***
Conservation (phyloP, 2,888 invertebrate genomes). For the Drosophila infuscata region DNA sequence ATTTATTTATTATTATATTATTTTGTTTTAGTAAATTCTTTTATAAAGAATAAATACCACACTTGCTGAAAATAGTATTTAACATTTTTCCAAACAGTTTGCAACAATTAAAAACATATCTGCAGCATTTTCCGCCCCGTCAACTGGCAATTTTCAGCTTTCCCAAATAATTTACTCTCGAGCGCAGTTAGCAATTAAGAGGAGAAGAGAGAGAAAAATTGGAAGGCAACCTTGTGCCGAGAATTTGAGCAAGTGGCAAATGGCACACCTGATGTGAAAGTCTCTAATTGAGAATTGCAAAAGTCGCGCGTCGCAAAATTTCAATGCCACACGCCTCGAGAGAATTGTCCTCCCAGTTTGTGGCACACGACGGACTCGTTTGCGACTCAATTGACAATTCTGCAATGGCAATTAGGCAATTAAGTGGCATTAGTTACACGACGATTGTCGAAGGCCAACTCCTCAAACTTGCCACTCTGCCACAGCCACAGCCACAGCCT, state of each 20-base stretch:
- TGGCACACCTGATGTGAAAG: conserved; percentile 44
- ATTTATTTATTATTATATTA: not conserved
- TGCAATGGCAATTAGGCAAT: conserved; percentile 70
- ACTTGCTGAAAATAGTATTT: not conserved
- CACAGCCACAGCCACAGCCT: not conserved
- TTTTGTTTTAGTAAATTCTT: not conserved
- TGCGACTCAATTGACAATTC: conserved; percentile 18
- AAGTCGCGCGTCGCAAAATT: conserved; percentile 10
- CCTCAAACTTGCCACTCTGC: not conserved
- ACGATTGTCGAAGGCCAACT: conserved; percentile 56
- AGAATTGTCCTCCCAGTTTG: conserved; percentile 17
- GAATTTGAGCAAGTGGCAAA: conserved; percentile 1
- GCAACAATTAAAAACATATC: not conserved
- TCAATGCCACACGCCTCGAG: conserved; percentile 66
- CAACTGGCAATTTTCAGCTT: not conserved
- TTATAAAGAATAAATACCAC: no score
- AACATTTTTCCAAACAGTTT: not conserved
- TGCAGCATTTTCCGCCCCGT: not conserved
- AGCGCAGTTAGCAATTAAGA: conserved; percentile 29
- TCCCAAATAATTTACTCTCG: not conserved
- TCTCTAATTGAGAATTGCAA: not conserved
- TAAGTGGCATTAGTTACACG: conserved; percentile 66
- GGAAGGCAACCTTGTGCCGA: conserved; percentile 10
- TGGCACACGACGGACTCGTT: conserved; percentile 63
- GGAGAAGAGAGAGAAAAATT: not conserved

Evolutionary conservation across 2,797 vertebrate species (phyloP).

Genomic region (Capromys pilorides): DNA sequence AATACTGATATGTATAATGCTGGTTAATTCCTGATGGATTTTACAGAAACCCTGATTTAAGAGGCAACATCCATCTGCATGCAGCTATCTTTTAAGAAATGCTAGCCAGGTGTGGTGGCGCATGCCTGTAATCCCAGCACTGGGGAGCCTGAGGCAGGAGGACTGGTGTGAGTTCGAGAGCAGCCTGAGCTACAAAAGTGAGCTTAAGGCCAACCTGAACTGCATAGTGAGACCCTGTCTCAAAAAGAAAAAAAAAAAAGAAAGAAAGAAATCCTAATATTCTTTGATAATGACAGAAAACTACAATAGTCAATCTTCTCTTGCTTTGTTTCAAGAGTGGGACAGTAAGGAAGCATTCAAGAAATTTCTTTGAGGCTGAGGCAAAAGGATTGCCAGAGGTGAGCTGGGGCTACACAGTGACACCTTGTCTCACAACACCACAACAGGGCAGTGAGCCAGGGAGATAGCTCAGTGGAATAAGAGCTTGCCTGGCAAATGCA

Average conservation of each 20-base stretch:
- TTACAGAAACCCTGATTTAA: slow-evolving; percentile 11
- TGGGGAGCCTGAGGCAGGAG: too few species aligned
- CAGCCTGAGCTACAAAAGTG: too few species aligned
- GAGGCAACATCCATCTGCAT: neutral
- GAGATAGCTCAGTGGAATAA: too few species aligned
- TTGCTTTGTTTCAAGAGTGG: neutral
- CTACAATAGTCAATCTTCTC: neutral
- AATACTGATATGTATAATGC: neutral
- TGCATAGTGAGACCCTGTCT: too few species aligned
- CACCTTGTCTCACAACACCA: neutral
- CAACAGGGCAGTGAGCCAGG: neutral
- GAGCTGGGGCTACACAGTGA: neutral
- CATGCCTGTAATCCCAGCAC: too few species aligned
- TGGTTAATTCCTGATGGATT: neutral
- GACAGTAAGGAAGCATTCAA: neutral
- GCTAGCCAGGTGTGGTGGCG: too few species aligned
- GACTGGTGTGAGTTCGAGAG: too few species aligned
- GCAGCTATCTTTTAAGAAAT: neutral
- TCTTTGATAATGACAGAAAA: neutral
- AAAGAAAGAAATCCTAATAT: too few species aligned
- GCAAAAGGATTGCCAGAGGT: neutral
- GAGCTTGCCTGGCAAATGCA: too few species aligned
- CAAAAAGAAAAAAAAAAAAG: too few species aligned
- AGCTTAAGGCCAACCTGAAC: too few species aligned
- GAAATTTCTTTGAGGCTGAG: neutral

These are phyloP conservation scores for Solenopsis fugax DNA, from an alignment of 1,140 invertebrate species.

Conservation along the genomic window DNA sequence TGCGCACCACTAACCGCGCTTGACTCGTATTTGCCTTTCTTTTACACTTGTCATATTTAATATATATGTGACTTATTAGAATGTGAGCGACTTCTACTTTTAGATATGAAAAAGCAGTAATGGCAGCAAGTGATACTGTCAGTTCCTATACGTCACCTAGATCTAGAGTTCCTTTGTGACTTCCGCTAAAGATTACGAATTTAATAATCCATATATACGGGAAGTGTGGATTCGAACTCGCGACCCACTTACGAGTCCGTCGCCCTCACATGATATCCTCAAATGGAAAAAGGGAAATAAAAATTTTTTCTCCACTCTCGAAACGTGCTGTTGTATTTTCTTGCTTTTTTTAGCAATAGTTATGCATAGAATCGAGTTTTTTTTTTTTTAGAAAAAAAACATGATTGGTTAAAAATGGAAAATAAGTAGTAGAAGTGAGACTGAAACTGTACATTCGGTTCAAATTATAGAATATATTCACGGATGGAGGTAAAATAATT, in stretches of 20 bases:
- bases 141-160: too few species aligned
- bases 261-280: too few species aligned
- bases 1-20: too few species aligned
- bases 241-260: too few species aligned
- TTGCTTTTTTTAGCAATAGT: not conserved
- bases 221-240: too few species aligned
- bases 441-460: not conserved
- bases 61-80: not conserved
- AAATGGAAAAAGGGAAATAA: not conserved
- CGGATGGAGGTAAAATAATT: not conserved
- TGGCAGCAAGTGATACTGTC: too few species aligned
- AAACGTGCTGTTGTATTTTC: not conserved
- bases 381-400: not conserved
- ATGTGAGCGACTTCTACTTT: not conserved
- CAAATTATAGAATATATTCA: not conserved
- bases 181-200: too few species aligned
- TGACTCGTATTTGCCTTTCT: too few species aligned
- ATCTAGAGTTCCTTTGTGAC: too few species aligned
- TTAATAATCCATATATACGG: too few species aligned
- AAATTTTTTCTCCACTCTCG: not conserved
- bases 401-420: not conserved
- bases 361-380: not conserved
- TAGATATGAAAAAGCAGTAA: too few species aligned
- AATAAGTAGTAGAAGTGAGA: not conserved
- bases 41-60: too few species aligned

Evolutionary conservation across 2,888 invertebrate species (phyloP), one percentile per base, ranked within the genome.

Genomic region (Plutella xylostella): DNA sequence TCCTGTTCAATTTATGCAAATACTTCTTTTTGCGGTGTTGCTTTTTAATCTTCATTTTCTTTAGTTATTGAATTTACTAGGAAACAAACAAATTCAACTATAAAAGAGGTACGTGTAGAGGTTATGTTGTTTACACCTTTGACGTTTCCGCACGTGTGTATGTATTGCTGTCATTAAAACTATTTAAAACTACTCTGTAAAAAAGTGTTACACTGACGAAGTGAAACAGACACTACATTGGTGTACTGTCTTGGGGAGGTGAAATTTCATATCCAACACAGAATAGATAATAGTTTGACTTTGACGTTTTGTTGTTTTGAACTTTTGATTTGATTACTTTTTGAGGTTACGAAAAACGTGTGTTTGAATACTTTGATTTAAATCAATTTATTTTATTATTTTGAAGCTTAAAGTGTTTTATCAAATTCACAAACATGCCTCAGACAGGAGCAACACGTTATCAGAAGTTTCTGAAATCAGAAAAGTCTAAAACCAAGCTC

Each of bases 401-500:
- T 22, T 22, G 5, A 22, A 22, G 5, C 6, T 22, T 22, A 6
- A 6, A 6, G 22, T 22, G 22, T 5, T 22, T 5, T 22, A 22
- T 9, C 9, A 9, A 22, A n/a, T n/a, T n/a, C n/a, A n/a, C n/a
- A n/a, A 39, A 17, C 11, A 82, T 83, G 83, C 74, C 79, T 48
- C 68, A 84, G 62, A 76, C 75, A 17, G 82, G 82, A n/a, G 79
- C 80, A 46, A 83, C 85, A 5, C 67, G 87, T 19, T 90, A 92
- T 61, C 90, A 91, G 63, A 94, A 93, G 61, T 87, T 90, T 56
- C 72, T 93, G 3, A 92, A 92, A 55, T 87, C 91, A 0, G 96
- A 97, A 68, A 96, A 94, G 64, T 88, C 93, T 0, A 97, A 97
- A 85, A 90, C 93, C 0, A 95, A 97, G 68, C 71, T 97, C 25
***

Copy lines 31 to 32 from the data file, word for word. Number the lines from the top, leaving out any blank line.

- TGGGGAGCCTGAGGCAGGAG: too few species aligned
- CAGCCTGAGCTACAAAAGTG: too few species aligned